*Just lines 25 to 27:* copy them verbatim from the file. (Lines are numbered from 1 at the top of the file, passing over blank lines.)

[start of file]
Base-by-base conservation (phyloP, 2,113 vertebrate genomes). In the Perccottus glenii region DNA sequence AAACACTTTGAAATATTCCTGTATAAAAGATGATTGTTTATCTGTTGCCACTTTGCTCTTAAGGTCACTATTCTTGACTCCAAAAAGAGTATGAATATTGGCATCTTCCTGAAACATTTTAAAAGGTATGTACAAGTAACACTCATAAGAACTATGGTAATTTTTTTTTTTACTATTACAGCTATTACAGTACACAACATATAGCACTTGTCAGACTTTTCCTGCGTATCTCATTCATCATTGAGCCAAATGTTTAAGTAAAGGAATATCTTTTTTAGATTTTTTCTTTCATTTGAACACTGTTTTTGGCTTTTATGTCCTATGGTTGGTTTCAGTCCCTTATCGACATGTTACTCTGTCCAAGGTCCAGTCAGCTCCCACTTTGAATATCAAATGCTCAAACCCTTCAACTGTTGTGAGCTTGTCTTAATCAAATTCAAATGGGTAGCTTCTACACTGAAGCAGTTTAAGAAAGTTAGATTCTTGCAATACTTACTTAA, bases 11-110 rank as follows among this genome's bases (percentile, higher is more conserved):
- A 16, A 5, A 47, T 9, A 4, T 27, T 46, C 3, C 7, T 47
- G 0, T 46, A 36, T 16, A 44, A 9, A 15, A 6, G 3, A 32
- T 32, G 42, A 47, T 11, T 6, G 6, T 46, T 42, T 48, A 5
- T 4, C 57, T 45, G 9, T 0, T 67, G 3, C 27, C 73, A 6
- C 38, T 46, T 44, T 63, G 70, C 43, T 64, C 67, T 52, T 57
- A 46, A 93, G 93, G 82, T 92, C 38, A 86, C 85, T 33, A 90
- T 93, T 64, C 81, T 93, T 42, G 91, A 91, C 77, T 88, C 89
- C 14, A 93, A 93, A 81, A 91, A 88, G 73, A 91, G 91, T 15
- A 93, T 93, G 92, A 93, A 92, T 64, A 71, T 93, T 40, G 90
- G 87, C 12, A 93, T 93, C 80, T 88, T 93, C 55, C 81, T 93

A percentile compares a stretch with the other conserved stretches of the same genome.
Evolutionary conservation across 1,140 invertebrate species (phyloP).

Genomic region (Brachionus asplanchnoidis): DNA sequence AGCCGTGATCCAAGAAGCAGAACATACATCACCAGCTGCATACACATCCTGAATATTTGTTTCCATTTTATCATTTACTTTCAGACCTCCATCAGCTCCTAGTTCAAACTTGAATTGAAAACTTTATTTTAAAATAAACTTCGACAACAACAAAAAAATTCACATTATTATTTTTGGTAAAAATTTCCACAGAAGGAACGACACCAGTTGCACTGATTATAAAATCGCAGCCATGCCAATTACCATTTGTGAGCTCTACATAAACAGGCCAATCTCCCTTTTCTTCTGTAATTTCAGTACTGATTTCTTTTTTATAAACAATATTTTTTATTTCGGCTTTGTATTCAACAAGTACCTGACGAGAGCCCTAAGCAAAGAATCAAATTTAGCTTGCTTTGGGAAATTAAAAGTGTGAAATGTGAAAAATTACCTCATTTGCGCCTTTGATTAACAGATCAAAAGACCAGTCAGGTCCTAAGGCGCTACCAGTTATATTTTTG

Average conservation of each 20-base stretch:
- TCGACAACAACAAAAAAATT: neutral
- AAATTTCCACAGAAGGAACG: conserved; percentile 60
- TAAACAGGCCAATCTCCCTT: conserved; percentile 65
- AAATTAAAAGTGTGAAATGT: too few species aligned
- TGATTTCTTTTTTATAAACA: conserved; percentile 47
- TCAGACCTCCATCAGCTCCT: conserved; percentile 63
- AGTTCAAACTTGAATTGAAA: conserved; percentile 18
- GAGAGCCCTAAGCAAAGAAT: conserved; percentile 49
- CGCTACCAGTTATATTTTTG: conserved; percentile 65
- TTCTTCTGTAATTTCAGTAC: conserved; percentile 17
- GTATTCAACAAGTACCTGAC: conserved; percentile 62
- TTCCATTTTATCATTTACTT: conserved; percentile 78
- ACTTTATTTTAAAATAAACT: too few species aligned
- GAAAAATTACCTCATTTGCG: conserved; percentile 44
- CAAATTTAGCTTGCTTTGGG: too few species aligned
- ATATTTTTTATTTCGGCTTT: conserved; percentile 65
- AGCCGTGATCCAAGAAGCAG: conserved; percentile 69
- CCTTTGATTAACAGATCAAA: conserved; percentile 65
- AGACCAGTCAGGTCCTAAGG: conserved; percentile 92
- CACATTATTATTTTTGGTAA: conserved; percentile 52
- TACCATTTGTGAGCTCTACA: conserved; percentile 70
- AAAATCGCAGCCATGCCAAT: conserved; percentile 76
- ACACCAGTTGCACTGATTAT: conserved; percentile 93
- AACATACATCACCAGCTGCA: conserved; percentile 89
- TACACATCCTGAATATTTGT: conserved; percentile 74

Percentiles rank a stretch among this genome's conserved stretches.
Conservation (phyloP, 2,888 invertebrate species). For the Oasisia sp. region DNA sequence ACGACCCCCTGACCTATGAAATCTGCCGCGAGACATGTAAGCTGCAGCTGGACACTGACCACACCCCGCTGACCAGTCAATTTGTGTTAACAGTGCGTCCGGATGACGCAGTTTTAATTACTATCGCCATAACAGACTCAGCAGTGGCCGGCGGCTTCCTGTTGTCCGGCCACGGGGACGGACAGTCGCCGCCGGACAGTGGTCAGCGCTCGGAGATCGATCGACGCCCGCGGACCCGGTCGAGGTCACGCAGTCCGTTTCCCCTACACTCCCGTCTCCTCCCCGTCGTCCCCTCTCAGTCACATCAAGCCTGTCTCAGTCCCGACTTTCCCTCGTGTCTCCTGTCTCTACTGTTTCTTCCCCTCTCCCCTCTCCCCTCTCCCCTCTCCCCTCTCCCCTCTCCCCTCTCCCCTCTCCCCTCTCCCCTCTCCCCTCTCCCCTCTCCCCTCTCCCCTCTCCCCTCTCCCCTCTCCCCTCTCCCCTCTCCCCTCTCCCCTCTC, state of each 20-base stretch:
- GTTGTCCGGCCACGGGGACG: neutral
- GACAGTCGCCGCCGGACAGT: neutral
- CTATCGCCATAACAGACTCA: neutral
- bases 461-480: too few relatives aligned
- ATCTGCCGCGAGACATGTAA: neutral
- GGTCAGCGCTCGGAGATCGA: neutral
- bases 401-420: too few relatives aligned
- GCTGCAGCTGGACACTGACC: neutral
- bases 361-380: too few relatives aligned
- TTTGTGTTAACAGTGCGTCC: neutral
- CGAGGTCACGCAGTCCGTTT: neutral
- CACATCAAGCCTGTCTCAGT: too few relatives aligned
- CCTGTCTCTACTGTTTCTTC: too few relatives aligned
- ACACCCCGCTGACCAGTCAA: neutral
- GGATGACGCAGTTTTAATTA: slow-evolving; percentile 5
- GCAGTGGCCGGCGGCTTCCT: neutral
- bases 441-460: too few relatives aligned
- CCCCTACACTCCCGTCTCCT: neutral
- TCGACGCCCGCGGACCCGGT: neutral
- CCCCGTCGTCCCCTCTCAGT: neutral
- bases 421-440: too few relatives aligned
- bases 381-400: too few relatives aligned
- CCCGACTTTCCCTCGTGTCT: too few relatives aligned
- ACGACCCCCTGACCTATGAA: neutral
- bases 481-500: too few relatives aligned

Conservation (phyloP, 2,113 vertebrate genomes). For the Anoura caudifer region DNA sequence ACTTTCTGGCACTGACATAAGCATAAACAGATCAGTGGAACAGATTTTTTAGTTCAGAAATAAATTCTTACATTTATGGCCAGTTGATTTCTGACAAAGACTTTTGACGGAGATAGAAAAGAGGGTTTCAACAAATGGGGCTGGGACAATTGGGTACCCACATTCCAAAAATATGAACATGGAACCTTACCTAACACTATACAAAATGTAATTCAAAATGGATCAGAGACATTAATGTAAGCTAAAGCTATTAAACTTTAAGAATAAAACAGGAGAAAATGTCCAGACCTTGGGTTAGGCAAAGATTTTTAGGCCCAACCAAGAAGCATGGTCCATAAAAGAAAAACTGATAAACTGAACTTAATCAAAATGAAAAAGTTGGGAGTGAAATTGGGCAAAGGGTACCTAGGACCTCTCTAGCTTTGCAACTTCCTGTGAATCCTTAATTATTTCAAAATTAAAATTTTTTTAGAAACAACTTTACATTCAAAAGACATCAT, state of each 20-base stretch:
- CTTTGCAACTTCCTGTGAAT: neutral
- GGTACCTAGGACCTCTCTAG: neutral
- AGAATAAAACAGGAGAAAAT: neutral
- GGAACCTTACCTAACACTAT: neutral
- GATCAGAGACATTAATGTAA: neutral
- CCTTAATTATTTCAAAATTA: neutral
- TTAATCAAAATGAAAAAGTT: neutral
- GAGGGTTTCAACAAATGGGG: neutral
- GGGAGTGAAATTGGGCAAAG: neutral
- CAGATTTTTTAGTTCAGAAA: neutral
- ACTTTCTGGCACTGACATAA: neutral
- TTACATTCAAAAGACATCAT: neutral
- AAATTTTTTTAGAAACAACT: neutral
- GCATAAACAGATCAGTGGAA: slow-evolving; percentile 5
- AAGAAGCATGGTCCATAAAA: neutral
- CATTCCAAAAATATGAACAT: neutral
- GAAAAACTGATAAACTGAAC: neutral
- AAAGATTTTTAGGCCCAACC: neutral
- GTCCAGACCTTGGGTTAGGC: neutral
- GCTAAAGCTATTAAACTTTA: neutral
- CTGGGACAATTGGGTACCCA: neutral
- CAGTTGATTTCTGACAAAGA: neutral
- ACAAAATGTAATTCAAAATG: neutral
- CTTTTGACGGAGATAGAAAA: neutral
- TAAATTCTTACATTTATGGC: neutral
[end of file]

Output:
- TTCTTCTGTAATTTCAGTAC: conserved; percentile 17
- GTATTCAACAAGTACCTGAC: conserved; percentile 62
- TTCCATTTTATCATTTACTT: conserved; percentile 78